Essay: Organizational Decision-Making

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Organizational Decision Making

Today, the issue of aging and eldercare services is at the forefront of social, political, and financial concerns. Indeed, the development of medical services and a better understanding of longevity and health have combined to create a situation in which the older adult population is rapidly increasing. This is creating a rapidly increasing effect upon the ability of the country to provide its older adults with the services and care they require. Americans who are 65 years and older, for example, currently constitute about 13% of the total population in the country, while accounting for 30% of federal health care costs. These numbers are expected to increase almost exponentially over the next decades, and have already created a situation in which, often, more than one generation are making use of care services at the same time. For companies that specialize in elder care, it is therefore vital to research this sector of the population, its current situation, and future needs in order to ensure the long-term effectiveness and sufficiency of health care for the elderly. Indeed, testing design and implementation have become vital for organizational decision making in this area if the future is to create a situation for older adults in which they can be assured of sufficient and effective services while aging with dignity.

One of the areas in which research is vital is both the physical and mental health of older adults and how these affect each other. Old age often means physical decline and chronic disease. Experiencing this breakdown of the body can have very detrimental effects on the mental health of the individual. Becoming ill on a chronic basis, for example, tends to be very stressful and the individual experiences a basic loss of control, which will also affect the mental health of the individual. Physical illness can also be a leading cause of depression among older adults. The mutual effect of physical and mental illness on each other should therefore be tested in order to discover ways in which both can be managed in such a way to ensure effective living for the older individual, even if physical illness is unavoidable.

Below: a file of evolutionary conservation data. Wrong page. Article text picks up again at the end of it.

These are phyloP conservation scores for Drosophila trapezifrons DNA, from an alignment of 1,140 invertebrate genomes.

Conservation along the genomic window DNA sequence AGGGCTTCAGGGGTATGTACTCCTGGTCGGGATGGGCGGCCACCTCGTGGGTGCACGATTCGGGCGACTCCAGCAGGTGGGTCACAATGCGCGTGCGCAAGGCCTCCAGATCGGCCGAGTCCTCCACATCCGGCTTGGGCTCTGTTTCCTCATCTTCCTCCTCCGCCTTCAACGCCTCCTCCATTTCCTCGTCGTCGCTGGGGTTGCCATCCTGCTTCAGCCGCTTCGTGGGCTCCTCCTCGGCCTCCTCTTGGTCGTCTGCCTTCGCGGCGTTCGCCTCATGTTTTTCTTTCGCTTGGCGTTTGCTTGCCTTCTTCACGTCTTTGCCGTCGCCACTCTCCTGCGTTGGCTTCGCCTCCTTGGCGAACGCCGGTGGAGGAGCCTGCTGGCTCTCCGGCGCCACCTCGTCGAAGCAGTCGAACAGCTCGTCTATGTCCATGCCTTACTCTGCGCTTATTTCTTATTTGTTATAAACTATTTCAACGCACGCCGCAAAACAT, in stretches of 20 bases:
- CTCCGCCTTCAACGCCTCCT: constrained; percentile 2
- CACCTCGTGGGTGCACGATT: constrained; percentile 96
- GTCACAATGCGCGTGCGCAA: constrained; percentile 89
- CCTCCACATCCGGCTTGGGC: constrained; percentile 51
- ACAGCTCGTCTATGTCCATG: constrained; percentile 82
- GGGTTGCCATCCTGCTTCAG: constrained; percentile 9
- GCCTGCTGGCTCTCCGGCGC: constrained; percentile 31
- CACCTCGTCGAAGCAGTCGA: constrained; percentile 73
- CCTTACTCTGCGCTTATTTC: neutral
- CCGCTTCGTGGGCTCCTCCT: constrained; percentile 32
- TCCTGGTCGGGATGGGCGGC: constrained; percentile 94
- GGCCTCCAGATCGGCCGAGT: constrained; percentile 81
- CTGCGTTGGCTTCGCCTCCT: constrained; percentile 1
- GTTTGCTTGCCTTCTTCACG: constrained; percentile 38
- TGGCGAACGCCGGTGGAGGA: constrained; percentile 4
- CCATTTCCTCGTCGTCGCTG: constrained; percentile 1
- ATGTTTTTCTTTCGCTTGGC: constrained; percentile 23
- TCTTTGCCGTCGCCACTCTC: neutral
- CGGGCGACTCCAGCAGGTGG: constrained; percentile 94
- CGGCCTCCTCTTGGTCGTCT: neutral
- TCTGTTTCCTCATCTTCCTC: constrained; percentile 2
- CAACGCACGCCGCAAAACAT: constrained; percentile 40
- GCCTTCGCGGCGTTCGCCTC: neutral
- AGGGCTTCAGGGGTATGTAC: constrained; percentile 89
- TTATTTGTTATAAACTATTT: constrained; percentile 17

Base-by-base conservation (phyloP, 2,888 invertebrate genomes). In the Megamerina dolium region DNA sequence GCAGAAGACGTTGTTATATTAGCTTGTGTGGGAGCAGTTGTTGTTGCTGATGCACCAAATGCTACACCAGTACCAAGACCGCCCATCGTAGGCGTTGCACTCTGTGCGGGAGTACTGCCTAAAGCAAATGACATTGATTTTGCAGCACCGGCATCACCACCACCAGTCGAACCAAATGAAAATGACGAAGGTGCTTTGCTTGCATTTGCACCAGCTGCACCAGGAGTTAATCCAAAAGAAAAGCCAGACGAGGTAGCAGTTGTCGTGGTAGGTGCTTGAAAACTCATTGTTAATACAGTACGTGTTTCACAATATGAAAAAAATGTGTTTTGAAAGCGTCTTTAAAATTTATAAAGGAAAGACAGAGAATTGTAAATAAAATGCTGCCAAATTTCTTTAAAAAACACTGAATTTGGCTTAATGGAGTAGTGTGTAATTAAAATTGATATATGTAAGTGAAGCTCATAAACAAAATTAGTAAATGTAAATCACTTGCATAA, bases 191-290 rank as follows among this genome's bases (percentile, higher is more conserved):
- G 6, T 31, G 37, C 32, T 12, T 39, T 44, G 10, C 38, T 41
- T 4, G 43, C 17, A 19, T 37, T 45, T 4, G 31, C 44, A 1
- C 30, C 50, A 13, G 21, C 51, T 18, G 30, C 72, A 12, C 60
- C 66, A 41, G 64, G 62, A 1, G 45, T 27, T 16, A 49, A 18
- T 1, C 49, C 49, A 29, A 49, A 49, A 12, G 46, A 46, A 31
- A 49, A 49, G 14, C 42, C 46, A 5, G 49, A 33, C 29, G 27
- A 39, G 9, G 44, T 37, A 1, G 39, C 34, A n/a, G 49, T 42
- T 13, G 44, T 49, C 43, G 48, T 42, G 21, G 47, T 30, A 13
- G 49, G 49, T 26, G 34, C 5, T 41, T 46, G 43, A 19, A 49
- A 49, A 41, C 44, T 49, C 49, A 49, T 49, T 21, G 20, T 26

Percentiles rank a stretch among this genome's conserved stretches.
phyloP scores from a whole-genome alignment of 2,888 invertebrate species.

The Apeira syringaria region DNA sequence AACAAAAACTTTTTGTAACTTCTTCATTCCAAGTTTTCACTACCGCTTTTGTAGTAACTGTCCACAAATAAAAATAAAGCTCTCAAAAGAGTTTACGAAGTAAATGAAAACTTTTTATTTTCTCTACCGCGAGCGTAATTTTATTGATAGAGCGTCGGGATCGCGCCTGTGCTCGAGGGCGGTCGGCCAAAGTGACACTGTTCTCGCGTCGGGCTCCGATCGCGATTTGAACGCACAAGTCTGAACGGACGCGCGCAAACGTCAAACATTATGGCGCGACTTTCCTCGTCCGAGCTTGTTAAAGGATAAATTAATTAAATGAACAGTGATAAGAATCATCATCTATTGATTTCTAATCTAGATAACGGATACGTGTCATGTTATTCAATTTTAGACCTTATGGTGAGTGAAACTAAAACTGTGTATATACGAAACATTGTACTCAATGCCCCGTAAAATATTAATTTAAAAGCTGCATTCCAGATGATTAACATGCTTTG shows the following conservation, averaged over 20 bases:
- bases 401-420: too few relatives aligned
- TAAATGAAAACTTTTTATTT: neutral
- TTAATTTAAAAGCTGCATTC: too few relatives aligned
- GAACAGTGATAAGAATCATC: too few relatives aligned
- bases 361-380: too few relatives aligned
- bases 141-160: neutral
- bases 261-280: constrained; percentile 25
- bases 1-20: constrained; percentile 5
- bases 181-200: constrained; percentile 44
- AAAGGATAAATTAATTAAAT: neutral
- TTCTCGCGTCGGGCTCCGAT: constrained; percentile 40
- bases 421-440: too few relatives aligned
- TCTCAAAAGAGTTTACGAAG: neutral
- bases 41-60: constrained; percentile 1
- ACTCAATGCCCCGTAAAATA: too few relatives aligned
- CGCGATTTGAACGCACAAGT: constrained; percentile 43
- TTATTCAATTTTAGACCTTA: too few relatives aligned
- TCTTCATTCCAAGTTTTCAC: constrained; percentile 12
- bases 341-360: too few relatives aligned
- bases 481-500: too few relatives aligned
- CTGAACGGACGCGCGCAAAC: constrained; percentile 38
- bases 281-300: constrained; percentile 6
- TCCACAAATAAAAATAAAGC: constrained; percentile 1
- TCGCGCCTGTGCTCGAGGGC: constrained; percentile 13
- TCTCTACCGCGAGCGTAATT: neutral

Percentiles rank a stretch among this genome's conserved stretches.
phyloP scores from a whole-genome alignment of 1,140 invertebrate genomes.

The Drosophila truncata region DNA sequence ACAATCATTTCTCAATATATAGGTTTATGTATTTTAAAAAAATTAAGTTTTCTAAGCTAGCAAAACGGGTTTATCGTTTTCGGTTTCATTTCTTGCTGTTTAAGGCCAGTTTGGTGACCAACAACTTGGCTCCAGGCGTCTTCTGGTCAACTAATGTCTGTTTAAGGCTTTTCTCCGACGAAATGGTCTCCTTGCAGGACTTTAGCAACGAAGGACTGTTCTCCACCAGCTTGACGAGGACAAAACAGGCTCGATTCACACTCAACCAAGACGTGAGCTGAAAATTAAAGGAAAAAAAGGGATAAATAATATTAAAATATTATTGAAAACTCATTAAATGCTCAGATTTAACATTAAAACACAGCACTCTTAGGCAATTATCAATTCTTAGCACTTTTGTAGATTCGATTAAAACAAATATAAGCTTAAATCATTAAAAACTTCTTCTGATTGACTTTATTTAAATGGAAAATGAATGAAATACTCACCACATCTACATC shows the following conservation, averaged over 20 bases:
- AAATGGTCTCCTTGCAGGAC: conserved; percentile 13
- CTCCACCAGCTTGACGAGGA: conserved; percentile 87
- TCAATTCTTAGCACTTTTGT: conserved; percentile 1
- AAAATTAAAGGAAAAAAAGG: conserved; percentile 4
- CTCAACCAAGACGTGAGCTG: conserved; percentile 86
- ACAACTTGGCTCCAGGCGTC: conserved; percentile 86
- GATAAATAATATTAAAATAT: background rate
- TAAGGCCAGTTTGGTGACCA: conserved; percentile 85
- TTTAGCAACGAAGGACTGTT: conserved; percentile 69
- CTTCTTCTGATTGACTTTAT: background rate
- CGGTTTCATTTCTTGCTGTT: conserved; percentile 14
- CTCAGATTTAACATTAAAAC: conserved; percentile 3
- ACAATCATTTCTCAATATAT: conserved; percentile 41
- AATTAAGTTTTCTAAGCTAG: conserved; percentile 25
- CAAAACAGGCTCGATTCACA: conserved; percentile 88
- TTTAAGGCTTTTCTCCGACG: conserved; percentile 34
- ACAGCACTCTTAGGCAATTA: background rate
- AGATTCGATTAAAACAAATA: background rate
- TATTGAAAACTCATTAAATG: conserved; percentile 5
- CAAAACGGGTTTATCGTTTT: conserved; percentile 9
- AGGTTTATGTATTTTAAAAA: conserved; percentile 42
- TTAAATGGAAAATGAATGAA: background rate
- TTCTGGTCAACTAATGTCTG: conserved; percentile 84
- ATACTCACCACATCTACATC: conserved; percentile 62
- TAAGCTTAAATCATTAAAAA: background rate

One of the ways in which this can be achieved is by means of social support. Social support curbs the sense of isolation that often comes with aging. It is also one of the most powerful tools to battle stress and depression. Social support can promote both physical health and psychological well-being. It is important to test various ways in which this can be achieved. Low-impact exercise programs are one of the ways in which both social support and physical well-being can be promoted. Older adults taking part in such programs, for example, will meet others in their peer group, make friends, and find new ways in which to give their lives meaning. Implementation can occur by means of approaching care homes for the elderly and advertising in community newspapers. Services can either be offered at institutions for the elderly or community centers.

Another important factor in researching and understanding the challenges that come with aging is the cultural factor. Cultural sensitivity is highly important in implementing elder care services. Ethnic minority older people, for example, may traditionally be leery of formal agency services, as their cultural traditions dictate that aging parents should be provided for by children or other family members. This factor should be taken into account when designing ways in which to provide care services to these groups.

In response to aging and age-related issues, legislation has been implemented to ensure the fair and legal offering of services to older Americans. According to Niles-Yokum and Wagner (2011, p. 15), the Older Americans Act provide for several areas of care, as well as research and development in the provision of these services to older people. Title IV of the Act, for example, provides funding mechanisms to support research for more effective research and implementation when it comes to services to older Americans.

New approaches not only to service delivery, but also to training, is fundamental to these efforts. Training has been revealed to… [END OF PREVIEW]

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